Emma was “having a bad time of it” before she came to Venture Scotland. She completed the programme six years ago.
I was always a happy, bubbly, chatty person, and fortunately I am again now.
But in my mid-20s I went from being completely normal to ridden with anxiety.
There were a series of events that probably triggered it. I lost my job, I broke up with my ex-boyfriend, I lost all my money after being let go from a flat after just a couple of months.
I ended up homeless, in and out of charity places, between B&Bs. I was kicked out of a few for not sticking to curfews. It was hard being told you can’t go and see your mum and dad, or stay over at your friends.
I secluded myself, became very introverted and didn’t want to talk to anybody. The anxiety stopped me working and I couldn’t deal with daily tasks like shopping. Just getting on a bus would make me really nervous. I didn’t want to go anywhere.
Ruth, my support worker from the Bethany Christian Trust, remembered me saying how much I loved outdoors stuff when I was at school and showed me a Venture Scotland leaflet.
I wasn’t sure to be honest. I knew it would mean being with people I didn’t know. At the introduction day I wanted to run away. The only reason I didn’t was because Ruth came with me. I just sat there quietly, keeping my head down. I didn’t want to look at anybody else.
I found out later that nobody knew what my deal was. I didn’t get too involved initially, just gave one-word answers, kept my voice low. But everything changed on a bothy trip. Everybody was by the campfire after a day out walking and I just came out with it. ‘I’m really sorry I’m not that great to talk to but I’m not that kind of person. I’m just really nervous, I don’t want anybody not to like me’.
Jerome, our course leader, said it was a breakthrough moment. Everyone said: ‘We all thought something was up; we just didn’t know what to say to you because you were so quiet’.
After that everything clicked. I made friends with everybody and we went from there. We called ourselves ‘the wee VS family’. There are still a few of us that keep in touch. When things happen in life, we all wish we could go back to Venture Scotland.
When you feel so out of place with everything else, it was the one thing I looked forward to every week. Whether it was going on a walk, or canoeing, or a camping trip, that was what made my weeks – going to see friends, having a purpose, feeling included in something.
I still had anxiety attacks but it became easier because there were less things to trigger them. I felt more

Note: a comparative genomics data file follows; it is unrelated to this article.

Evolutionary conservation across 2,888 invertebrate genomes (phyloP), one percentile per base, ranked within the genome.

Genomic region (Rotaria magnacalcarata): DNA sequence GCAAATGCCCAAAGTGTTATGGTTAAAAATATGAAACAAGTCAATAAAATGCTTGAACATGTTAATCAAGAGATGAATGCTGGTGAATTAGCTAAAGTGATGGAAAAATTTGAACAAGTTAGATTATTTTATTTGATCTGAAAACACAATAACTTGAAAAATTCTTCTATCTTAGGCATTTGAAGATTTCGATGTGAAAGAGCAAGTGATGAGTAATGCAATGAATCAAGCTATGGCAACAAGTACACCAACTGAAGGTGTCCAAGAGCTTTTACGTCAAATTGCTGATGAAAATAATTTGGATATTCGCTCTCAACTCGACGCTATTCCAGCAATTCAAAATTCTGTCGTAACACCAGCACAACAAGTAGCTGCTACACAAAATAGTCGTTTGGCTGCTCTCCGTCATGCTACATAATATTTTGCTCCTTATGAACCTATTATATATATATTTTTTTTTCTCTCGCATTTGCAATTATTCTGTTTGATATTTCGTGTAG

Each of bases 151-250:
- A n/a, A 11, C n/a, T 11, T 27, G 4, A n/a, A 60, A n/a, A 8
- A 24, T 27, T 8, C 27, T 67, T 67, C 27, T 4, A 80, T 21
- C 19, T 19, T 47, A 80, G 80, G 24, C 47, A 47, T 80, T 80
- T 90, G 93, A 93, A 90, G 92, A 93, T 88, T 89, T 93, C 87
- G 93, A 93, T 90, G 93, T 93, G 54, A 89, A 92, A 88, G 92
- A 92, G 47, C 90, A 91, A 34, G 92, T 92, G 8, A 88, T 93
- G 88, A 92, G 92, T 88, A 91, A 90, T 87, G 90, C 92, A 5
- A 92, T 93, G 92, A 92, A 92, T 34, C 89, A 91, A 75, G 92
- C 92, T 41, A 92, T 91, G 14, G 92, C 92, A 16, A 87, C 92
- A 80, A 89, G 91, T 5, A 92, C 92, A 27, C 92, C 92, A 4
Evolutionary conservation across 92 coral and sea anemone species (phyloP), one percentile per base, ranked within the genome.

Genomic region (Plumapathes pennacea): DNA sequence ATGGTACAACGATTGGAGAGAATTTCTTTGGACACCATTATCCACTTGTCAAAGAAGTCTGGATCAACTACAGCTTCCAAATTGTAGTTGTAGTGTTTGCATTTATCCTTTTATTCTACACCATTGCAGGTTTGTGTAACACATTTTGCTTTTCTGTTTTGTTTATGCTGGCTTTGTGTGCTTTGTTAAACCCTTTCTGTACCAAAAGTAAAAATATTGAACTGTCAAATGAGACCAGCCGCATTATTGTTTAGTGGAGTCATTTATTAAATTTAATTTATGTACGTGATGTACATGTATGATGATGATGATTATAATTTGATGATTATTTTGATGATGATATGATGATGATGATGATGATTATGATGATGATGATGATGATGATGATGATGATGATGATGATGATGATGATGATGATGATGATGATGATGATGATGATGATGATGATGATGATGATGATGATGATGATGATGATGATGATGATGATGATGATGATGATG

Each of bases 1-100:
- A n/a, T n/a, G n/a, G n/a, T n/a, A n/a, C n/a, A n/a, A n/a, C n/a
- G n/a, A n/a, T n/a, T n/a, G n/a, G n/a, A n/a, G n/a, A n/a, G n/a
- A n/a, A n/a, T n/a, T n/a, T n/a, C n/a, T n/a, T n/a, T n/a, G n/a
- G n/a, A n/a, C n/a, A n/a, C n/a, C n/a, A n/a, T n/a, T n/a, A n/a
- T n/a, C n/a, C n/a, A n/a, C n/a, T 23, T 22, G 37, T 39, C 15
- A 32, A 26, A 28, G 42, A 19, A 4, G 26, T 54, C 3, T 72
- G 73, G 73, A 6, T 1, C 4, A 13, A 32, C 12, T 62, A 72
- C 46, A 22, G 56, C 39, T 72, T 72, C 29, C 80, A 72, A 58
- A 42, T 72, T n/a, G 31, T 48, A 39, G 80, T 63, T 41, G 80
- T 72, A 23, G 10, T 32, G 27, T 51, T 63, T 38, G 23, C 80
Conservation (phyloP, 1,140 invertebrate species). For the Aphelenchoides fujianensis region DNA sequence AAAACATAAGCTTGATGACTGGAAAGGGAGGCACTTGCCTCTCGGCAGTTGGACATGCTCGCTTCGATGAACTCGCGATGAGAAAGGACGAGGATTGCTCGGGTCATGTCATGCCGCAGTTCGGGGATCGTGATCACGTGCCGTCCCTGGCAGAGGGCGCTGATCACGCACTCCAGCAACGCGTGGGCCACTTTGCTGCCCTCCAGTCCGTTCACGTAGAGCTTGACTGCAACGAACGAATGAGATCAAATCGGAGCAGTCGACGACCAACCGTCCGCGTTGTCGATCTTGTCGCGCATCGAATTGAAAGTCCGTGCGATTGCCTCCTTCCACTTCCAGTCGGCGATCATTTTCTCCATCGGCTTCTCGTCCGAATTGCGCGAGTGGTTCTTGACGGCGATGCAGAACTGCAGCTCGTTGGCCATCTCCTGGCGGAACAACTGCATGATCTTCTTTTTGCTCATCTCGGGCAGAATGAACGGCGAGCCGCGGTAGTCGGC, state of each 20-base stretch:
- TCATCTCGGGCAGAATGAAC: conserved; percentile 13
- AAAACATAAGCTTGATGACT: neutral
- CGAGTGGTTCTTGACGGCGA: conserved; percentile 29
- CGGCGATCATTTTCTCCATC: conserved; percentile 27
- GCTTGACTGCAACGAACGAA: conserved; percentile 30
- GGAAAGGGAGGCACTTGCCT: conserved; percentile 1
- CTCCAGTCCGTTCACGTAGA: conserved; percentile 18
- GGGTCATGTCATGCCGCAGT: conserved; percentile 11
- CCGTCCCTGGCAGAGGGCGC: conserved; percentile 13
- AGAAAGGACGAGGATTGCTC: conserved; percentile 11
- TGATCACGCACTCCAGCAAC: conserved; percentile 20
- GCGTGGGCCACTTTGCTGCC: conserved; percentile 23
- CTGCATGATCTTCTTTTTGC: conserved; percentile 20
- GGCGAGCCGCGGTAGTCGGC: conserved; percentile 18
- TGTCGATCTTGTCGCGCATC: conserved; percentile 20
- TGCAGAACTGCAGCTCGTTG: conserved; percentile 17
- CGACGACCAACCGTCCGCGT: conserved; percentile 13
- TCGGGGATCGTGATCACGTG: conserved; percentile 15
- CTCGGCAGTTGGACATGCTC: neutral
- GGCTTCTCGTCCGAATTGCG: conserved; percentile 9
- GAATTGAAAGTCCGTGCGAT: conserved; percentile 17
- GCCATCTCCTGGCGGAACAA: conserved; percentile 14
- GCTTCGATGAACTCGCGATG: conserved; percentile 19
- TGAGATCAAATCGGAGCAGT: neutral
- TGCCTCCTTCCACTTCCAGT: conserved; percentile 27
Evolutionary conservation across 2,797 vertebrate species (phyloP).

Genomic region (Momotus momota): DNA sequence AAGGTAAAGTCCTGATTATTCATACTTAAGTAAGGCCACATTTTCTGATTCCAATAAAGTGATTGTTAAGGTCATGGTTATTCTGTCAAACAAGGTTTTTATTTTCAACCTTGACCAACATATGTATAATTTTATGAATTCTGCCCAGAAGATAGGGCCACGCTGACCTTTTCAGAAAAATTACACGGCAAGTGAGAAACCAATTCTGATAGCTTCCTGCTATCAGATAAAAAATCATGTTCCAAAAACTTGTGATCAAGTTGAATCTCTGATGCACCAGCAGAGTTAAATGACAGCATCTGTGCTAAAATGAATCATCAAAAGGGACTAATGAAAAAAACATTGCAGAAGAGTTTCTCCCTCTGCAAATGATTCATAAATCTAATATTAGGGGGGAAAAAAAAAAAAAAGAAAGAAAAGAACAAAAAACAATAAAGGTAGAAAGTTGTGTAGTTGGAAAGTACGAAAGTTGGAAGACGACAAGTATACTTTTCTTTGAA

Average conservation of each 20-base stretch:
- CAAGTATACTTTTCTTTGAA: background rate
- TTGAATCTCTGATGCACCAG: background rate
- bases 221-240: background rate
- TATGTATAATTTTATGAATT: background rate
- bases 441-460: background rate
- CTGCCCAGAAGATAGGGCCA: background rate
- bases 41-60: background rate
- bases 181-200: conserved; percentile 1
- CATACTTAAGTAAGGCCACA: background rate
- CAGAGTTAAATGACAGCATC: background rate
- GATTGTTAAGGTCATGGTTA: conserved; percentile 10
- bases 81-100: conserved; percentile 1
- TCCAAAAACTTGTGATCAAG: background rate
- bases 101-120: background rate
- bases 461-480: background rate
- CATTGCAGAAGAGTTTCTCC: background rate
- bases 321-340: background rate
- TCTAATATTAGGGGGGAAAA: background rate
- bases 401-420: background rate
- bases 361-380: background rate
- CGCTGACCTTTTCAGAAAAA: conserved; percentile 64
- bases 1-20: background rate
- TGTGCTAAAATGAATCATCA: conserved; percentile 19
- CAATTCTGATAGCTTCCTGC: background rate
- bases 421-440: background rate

comfortable about who I was with, so it was OK to say something.
I enjoyed everything, especially things like ‘weaseling’, with everyone encouraging each other to get through these small spaces, were great. I have a lovely memory of hundreds of butterflies in a field on the way to a waterfall.
I was shattered at the end of bothy trips but felt so much better for being outdoors all that time.
When you are in the city and worried about money, where you are staying, family, all these things build up into situations you can’t handle. Being in the middle of nowhere in a place like Glen Etive, with no-one else about, made it much easier not to be stressed about things. You could lose your temper and shout at the hills and then you are fine. That is the point – you are supposed to lose your temper. You always get annoyed by some people.
I remember a walk on our practice expedition where we were all fed up, arguing about which way we should go. I just stood up and exploded. ‘Everybody needs to just get on and shut up moaning!’ They listened after that though, and we all got to the end of it.
People can handle more than they think. We are not put into situations where we have to fend for ourselves enough, so we don’t know we can do it. But you learn that you can go out walking in all different types of weather, stick up a tent, make your dinner in a pot.
You are not just caring for yourself; you look after everybody. If you have put your tent up, you might ask someone if they want a hand with theirs. You do a walk with a group and it is not all about you getting to the finishing line; you check on others. You are only as fast as your slowest member.
Doing the VS course brought my confidence back. It flipped my life back around and put more focus on what I wanted.
I got involved with more charities and ended up going to Tanzania with Raleigh International, working as a logistics coordinator for three months. I used some of the principles in games I learnt at VS to help bring young people together and play with the local kids. It was like breaking the language barrier, getting people integrated into the community.
I am now a support worker with a group called Enable Scotland, helping people find employment.
I was always a very caring person, going out of my way to help others. That is where I think I got my anxiety from because I might have let people tread on me before. But VS built me back up to believing other people can be caring like that as well. They just need to learn how.